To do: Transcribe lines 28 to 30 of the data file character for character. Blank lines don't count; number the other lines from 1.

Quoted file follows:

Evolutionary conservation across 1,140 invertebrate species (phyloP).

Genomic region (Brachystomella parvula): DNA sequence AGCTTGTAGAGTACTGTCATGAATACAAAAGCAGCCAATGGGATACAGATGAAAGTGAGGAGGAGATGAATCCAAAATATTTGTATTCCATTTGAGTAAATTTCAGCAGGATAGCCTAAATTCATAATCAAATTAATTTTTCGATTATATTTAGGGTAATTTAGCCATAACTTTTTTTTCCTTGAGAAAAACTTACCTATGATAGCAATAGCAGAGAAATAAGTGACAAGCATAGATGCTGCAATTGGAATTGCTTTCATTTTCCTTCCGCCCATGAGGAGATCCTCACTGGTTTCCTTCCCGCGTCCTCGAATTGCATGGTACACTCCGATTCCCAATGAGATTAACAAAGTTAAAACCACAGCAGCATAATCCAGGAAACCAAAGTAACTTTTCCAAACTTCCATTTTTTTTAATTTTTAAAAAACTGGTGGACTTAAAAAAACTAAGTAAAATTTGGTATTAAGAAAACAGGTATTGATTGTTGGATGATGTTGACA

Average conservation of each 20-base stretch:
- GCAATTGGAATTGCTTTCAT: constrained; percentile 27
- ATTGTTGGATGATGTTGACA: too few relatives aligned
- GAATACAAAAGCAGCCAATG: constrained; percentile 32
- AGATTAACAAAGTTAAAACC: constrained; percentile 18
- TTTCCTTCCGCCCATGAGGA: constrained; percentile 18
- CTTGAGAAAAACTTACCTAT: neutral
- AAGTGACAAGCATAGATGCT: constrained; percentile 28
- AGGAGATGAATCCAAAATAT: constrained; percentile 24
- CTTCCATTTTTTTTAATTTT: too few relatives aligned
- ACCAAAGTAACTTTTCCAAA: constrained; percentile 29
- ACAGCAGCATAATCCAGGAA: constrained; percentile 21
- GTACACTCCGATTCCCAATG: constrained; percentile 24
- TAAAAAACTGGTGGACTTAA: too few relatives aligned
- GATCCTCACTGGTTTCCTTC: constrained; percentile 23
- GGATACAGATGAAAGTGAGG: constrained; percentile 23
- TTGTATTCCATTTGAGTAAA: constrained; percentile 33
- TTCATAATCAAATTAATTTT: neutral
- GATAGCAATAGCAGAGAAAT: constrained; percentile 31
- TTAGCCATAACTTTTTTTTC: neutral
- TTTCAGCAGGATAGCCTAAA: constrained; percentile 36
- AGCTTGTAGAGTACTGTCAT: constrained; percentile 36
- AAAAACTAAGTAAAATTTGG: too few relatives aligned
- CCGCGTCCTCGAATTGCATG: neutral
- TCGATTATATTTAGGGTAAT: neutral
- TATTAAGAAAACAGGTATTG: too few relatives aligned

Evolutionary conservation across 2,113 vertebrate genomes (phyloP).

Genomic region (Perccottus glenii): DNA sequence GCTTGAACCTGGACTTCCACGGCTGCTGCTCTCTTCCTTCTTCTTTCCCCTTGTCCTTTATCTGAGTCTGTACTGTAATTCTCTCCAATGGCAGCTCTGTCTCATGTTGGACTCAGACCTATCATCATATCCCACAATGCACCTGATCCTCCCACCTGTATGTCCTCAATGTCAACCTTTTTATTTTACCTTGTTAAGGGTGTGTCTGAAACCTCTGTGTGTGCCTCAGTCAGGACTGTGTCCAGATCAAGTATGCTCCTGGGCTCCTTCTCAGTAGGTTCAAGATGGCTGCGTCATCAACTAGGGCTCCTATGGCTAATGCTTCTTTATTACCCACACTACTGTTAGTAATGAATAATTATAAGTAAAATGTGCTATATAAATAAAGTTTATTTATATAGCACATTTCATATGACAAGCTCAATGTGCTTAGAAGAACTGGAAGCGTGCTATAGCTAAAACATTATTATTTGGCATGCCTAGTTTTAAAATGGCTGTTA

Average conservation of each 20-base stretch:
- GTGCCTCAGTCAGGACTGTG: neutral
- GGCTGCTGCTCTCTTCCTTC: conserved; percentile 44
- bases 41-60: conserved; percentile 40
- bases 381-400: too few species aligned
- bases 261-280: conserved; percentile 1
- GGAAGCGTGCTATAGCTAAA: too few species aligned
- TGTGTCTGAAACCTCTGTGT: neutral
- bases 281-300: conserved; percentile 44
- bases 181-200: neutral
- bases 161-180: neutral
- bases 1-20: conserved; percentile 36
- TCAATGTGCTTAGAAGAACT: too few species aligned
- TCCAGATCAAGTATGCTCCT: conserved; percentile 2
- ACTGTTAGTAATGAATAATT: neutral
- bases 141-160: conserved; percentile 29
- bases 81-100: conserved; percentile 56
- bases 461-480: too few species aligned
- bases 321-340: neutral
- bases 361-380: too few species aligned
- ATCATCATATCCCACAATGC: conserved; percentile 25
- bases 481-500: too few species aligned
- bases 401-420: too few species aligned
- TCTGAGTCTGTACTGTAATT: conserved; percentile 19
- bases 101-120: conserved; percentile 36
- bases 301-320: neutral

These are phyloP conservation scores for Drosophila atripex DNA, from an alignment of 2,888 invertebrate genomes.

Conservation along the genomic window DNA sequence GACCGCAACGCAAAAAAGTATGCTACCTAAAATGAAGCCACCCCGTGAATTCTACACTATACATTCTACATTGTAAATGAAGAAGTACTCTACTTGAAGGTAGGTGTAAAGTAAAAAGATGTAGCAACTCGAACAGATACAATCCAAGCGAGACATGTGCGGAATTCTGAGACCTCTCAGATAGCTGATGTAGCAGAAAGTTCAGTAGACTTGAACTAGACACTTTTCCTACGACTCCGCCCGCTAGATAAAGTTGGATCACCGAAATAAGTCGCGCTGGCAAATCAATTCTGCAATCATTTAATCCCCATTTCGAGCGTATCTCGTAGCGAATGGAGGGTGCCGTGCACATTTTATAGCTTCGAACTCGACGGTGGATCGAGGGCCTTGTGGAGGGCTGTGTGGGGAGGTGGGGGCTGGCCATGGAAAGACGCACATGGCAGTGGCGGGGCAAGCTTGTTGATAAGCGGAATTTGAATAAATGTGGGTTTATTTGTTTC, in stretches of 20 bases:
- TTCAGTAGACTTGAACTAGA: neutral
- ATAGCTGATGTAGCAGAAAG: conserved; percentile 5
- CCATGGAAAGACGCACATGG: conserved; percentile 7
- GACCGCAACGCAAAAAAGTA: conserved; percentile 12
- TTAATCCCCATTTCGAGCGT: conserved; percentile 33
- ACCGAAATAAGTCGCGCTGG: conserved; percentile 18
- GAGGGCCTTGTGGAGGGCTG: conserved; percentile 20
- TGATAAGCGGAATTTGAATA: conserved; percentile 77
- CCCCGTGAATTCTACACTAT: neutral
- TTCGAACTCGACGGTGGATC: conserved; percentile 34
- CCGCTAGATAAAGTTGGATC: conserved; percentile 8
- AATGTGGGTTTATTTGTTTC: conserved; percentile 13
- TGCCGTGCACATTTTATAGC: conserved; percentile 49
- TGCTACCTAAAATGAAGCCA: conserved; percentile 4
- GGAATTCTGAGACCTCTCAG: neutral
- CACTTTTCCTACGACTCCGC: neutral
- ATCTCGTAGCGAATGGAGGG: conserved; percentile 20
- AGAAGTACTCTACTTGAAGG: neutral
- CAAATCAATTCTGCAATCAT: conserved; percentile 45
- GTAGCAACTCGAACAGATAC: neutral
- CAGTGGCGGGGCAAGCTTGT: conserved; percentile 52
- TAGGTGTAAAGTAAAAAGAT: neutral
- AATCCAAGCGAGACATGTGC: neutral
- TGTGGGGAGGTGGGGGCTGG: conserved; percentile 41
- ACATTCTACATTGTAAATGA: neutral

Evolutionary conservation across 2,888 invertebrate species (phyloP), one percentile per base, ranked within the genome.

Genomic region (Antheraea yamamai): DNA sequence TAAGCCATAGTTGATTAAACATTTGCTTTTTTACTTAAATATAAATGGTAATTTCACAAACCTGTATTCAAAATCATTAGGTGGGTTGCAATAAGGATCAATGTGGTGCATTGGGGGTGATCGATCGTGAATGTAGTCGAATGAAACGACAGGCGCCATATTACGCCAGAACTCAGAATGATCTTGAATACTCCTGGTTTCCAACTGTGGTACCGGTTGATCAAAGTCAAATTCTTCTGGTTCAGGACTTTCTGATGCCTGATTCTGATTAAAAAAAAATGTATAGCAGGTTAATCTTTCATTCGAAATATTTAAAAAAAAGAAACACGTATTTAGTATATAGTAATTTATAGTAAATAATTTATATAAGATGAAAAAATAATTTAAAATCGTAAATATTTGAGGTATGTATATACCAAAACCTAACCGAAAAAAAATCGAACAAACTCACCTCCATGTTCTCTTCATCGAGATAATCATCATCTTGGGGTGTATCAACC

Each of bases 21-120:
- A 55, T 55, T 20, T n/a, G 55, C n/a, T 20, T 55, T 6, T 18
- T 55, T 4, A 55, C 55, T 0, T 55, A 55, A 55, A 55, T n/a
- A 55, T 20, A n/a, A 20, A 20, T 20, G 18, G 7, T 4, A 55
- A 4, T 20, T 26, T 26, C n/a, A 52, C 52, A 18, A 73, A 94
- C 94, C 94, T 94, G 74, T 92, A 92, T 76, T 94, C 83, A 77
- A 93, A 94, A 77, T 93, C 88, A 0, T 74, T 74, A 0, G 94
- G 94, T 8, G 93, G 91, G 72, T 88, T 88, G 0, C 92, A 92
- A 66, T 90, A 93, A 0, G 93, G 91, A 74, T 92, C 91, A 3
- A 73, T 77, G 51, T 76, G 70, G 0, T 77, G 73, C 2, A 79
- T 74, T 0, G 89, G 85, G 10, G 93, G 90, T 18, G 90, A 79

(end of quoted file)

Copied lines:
- TATTAAGAAAACAGGTATTG: too few relatives aligned

Evolutionary conservation across 2,113 vertebrate genomes (phyloP).

Genomic region (Perccottus glenii): DNA sequence GCTTGAACCTGGACTTCCACGGCTGCTGCTCTCTTCCTTCTTCTTTCCCCTTGTCCTTTATCTGAGTCTGTACTGTAATTCTCTCCAATGGCAGCTCTGTCTCATGTTGGACTCAGACCTATCATCATATCCCACAATGCACCTGATCCTCCCACCTGTATGTCCTCAATGTCAACCTTTTTATTTTACCTTGTTAAGGGTGTGTCTGAAACCTCTGTGTGTGCCTCAGTCAGGACTGTGTCCAGATCAAGTATGCTCCTGGGCTCCTTCTCAGTAGGTTCAAGATGGCTGCGTCATCAACTAGGGCTCCTATGGCTAATGCTTCTTTATTACCCACACTACTGTTAGTAATGAATAATTATAAGTAAAATGTGCTATATAAATAAAGTTTATTTATATAGCACATTTCATATGACAAGCTCAATGTGCTTAGAAGAACTGGAAGCGTGCTATAGCTAAAACATTATTATTTGGCATGCCTAGTTTTAAAATGGCTGTTA